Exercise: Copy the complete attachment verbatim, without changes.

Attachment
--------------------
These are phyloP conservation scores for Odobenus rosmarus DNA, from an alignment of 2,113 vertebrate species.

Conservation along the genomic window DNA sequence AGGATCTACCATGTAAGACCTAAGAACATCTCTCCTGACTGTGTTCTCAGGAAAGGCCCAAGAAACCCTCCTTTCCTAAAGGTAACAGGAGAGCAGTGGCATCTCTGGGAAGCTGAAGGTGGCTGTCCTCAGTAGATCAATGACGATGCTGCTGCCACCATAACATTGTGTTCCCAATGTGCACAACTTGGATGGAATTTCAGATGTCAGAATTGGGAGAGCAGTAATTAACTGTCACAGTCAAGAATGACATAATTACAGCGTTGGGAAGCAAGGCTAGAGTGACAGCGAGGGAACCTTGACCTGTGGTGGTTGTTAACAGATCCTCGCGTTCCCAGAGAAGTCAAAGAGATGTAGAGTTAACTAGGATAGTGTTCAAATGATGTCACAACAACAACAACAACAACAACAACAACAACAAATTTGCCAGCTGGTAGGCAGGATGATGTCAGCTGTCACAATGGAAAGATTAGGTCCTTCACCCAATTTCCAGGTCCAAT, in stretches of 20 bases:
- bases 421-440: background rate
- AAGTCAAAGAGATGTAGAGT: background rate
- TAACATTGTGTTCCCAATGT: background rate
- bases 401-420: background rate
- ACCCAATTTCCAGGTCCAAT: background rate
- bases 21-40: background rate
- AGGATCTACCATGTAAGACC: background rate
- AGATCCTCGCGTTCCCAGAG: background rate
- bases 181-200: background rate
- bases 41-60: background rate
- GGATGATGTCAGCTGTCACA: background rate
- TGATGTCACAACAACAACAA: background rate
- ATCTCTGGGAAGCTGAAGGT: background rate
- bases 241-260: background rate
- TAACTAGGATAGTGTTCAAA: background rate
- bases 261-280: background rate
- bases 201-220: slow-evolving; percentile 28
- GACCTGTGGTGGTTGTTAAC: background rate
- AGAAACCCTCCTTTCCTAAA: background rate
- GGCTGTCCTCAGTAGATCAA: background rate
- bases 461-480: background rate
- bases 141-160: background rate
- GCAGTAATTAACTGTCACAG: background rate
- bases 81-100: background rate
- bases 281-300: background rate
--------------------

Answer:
These are phyloP conservation scores for Odobenus rosmarus DNA, from an alignment of 2,113 vertebrate species.

Conservation along the genomic window DNA sequence AGGATCTACCATGTAAGACCTAAGAACATCTCTCCTGACTGTGTTCTCAGGAAAGGCCCAAGAAACCCTCCTTTCCTAAAGGTAACAGGAGAGCAGTGGCATCTCTGGGAAGCTGAAGGTGGCTGTCCTCAGTAGATCAATGACGATGCTGCTGCCACCATAACATTGTGTTCCCAATGTGCACAACTTGGATGGAATTTCAGATGTCAGAATTGGGAGAGCAGTAATTAACTGTCACAGTCAAGAATGACATAATTACAGCGTTGGGAAGCAAGGCTAGAGTGACAGCGAGGGAACCTTGACCTGTGGTGGTTGTTAACAGATCCTCGCGTTCCCAGAGAAGTCAAAGAGATGTAGAGTTAACTAGGATAGTGTTCAAATGATGTCACAACAACAACAACAACAACAACAACAACAACAAATTTGCCAGCTGGTAGGCAGGATGATGTCAGCTGTCACAATGGAAAGATTAGGTCCTTCACCCAATTTCCAGGTCCAAT, in stretches of 20 bases:
- bases 421-440: background rate
- AAGTCAAAGAGATGTAGAGT: background rate
- TAACATTGTGTTCCCAATGT: background rate
- bases 401-420: background rate
- ACCCAATTTCCAGGTCCAAT: background rate
- bases 21-40: background rate
- AGGATCTACCATGTAAGACC: background rate
- AGATCCTCGCGTTCCCAGAG: background rate
- bases 181-200: background rate
- bases 41-60: background rate
- GGATGATGTCAGCTGTCACA: background rate
- TGATGTCACAACAACAACAA: background rate
- ATCTCTGGGAAGCTGAAGGT: background rate
- bases 241-260: background rate
- TAACTAGGATAGTGTTCAAA: background rate
- bases 261-280: background rate
- bases 201-220: slow-evolving; percentile 28
- GACCTGTGGTGGTTGTTAAC: background rate
- AGAAACCCTCCTTTCCTAAA: background rate
- GGCTGTCCTCAGTAGATCAA: background rate
- bases 461-480: background rate
- bases 141-160: background rate
- GCAGTAATTAACTGTCACAG: background rate
- bases 81-100: background rate
- bases 281-300: background rate